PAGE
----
Skip to comments.Scientist: Earth Could Have "New Sun" Within a Year
Posted on 01/22/2011 10:06:34 AM PST by therightliveswithus
People love to hype 2012 as the end of the world. It's BS, but hey, when it gets into the public consciousness, things stick.
Anywho, a scientist named Brad Carter is predicting that the star Betelgeuse is expected to go super-nova very soon. If this happens, the sky that we look at could have two stars in it, even though Betelgeuse is 1,300 light years away. On the bright side, Carter assures us that we won't all die
(Excerpt) Read more at punditpress.blogspot.com ...
“Dang, you beat me to it....”
You got to get up pretty early in the morning to beat us Beetlejuice fans.
Most estimates I've seen have it around 600 LY away.
"When a star goes bang, the first we will observe of it is a rain of tiny particles called nuetrinos.
I have more confidence in someone who can spell "neutrinos" correctly. Would you trust a cardiologist who wanted to talk to you about haert surgery?
I don't know how Mr. Carter knows that the Earth is safe, but I'd like something a little more concrete.
Gamma ray bursts are the killers and they follow the poles of the supernova. Betelgeuse's pole isn't pointing at us.
In the year 1006 there was another supernova, SN 1006 that was visible on earth for two days. It was called a "guest star."
A lot longer than that. The original author was probably confused by the wikipedia entry "First appearing in the constellation of Lupus between April 30 and May 1 of that year," which simply tells the first night it showed up on, not its total duration of visibility. Later in the same article it states "There appear to have been two distinct phases in the early evolution of this supernova. There was first a three-month period at which it was at its brightest; after this period it diminished, then returned for a period of about eighteen months."
As for a "second sun", Betelgeuse's supernova would likely be about half as bright as the full moon. Impressive? Yes, very. But not a second sun.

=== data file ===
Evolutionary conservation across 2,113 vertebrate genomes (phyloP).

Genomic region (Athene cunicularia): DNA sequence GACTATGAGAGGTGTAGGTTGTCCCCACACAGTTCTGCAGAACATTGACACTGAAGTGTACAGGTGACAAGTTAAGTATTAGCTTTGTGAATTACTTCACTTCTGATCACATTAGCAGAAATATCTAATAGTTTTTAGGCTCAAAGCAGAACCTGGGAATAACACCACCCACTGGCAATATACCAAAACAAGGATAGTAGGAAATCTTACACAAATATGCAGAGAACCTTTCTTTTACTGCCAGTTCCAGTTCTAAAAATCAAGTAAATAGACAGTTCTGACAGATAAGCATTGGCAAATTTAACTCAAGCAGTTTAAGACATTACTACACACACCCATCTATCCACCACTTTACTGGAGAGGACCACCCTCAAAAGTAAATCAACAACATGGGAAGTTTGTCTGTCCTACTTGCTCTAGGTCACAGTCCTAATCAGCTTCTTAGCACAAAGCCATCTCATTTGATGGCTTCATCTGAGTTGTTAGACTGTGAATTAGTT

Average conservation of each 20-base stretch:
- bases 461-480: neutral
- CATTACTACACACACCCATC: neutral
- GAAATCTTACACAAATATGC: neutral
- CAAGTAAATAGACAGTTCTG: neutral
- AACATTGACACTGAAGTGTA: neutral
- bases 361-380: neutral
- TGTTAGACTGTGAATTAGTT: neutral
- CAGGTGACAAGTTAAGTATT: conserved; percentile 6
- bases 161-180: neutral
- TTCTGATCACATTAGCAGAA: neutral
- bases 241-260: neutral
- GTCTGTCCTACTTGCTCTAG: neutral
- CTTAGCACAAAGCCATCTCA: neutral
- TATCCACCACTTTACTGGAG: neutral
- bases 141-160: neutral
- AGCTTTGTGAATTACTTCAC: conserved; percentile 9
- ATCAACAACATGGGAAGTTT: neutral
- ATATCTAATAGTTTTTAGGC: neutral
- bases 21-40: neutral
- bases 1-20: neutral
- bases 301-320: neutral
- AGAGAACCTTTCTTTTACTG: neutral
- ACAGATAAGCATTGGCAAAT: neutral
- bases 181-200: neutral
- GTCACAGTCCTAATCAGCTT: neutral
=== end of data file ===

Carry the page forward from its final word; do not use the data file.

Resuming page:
Betelgeuse- Arabic-”The Armpit of the Giant”!
It’s Bush’s fault.
Womyn and minorities will be hardest hit.
There’s no way to pin down when a star will go kablooey, it could be in 5 minutes, it could be thousands of years from now.
Even when it does, I find it hard to take those “second sun” claims seriously.
Obamacare will take credit for that.
Sensationalized reporting - it grabs readership.
When we were house-hunting in a new town a few years ago I spotted a newspaper headline that blared: "Local Murders Up 100% Last Year." Alarmed, I immediately dropped money into the machine only to learn there had been one murder, 100% more than the previous year when there were none. But the sensational headline sold at least one paper.
I would imagine by now, they’re all out of sunblock at the local drug store on Betelgeuse 3.
BTW, according to Wikipedia, the best current estimate of the distance to Betelgeuse is 643 ± 146 light years. 1300 light years is a very upper bound. http://en.wikipedia.org/wiki/Betelgeuse
It is also fairly young, only about 12 million years old. Massive stars like Betelgeuse, at least 10 million times the sun’s mass, burn very quickly and die in Type II super nova events.
I wouldn’t buy anything from someone named Carter. Even if he throws in a rabbit and a top hat.
1/0 = Inf. If there had been one murder in the previous year and two this year, that would be a 100% increase. I do not think my town has ever had a recorded murder. The town next door, similar in demographics, had its last murder over 25 years ago, when some guy was having an affair with a woman in his church’s choir. When she broke it off, her lover killed her husband.
I'm hoarding rice just in case.
I guess you’ll have to take that headline writer to Math Court.
It is the Red Giant in Orion. It takes 1300 years for the light to reach Earth. It has already exploded if he is right. Over a thousand years ago.
Of course it will have exploded in the past, that is obvious, but irrelevent.
I wonder why they didn’t shore up the “Old Man in the Mountain” with steel reinforcement or something. It’s sort of like Mt. Rushmore suddenly one day just collapsing. (We had a stone bridge in our hometown that just one day FELL into a pile of rubble in the river; destroyed one of the biggest tourist attractions in the town. They were doing road construction on the road beside it and didn’t to my knowledge shore up the bridge. It had escaped Sherman only to be leveled by neglect.)
Yeah, but if it happened 1299 years ago, how would we know?
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